In December of 1916, hard times held the high country of the Smokies in a stranglehold. The Lusitania rested at the bottom of the Atlantic, our traditional allies in Europe were stalemated on the Western Front, and visionaries realized America’s entry into World War I was in the offing. But the small boy living on the headwaters of Juneywhank Branch in the remote fastness of the Appalachians was blissfully unaware of ominous world affairs. Nor did he fully appreciate the near-desperate financial straits of his large family.
His father, while a willing worker, found jobs providing cash money elusive and transitory. Cutting acid wood, gathering chestnuts by the bushel for sale, digging ginseng roots, and seasonal gallacking (gathering galax leaves for holiday decorations) were about the only types of endeavors where money changed hands. Almost everything else was on a barter system.
Such matters were beyond the lad’s ken, but with Christmas approaching he did have a consuming desire for a single gift. Throughout spring, summer, and fall his father had periodically let him use what mountain men considered the ultimate tool—a pocket knife. His apprenticeship with the knife involved practical matters such as cutting up seed potatoes for planting and whittling wooden pegs to hold barn doors in place, but there had also been pure pleasures such as shaping a dogwood fork into a dandy slingshot and, with a bit of help, crafting a whammy diddle.
To the boy’s great delight, his father had also commented, more than once, “First thing you know you’ll be ready for a knife.” With those words and experiences firmly implanted in his youthful mind, he expressed a single wish for a Christmas gift—a pocket knife.
He reckoned that reasonable, even though the lad knew from previous Yuletides not to expect too much. Come daylight on December 25, the boy, along with his numerous siblings, rushed to the fireplace area of their simple log home to check stockings their mother had lovingly knitted. Each one contained a single orange, mittens or headwear she had made, a couple of apples, chestnuts and hazelnuts, and some hard candy.
The starry-eyed boy immediately noticed, right at the bottom of his stocking, a telltale bulge in the shape of a pocket knife. Eagerly he dug through the fruit, nuts, and candy to reach that item, only to have excitement give way to abject dismay. It was indeed a pocket knife of sorts—a piece of hard candy shaped and colored to resemble the real thing.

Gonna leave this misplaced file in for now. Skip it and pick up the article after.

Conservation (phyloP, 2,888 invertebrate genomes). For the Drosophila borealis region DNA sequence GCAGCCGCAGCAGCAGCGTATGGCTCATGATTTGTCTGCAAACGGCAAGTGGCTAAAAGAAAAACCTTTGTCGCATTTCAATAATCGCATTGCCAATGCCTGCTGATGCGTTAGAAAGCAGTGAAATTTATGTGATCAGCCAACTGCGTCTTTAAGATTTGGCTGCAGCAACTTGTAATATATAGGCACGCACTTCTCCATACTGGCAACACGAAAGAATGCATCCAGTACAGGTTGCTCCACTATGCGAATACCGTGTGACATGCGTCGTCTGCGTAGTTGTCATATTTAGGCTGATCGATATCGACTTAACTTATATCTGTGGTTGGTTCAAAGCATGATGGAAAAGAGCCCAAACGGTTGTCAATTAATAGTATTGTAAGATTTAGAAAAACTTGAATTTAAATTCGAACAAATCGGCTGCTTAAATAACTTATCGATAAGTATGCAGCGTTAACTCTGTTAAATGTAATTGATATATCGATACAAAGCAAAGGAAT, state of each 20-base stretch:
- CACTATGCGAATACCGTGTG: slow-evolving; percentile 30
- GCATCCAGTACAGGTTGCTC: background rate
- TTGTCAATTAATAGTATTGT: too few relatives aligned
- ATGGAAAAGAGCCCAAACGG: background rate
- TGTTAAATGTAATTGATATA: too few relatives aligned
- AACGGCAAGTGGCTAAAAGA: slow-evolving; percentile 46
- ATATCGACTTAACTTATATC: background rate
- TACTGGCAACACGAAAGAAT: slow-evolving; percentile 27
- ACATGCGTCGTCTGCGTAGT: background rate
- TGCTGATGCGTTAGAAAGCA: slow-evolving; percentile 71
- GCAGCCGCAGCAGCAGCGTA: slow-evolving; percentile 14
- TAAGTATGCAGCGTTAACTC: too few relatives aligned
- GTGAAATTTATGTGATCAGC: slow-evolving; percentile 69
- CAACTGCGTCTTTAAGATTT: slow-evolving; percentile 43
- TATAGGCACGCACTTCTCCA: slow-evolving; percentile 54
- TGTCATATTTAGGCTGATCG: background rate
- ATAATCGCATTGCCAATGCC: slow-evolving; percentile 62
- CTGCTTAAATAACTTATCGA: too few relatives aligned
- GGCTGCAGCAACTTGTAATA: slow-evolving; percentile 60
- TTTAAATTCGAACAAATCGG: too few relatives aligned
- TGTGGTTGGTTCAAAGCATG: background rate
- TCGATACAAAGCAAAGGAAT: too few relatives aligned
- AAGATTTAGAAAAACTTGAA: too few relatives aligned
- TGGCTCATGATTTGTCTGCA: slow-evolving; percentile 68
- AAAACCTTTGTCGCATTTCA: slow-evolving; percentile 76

Heartbroken, he rushed from the room so no one would see tears rolling down his cheeks.
That disappointed little boy was my father. Yet to his lasting credit, a testament to the toughness and resiliency of mountain character, his dismay did not result in lingering bitterness. Instead, he managed to turn that moment of abject sadness into enduring gladness.
First with his sons and subsequently with his grandsons, whenever Christmas rolled around Daddy made sure a knife of some type—first a quality pocket knife with two or three blades, then later fixed-blade hunting knives—appeared under the tree. He continued this practice for virtually all of his 101 earthly years, and one of the highlights of December family gatherings was hearing him relive that sad yet shaping moment from his youth.
“I never want my offspring to be without a good knife,” he would say. “It’s a companion that will serve you well in some way, every day, for all your years.”
Whenever one of us pulled out a pocket knife he had given us, Daddy’s eyes lit up with sheer joy. He took immense pride in the Eagle Scout rank attained by each of his grandsons and was delighted they had Boy Scout knives to complement those he gave them.
At his funeral service family members all carried a knife he had given us or that came from his own sizable collection. Afterwards we bushwhacked to his boyhood home place, now well off-trail and deep in the bosom of the Great Smoky Mountains National Park. There we toasted his memory with pure, sweet water from the spring that once served the family.
As I did so, one hand grasped a tangible link to the man—a knife embodying his spirit and memory. I suspect others did the same.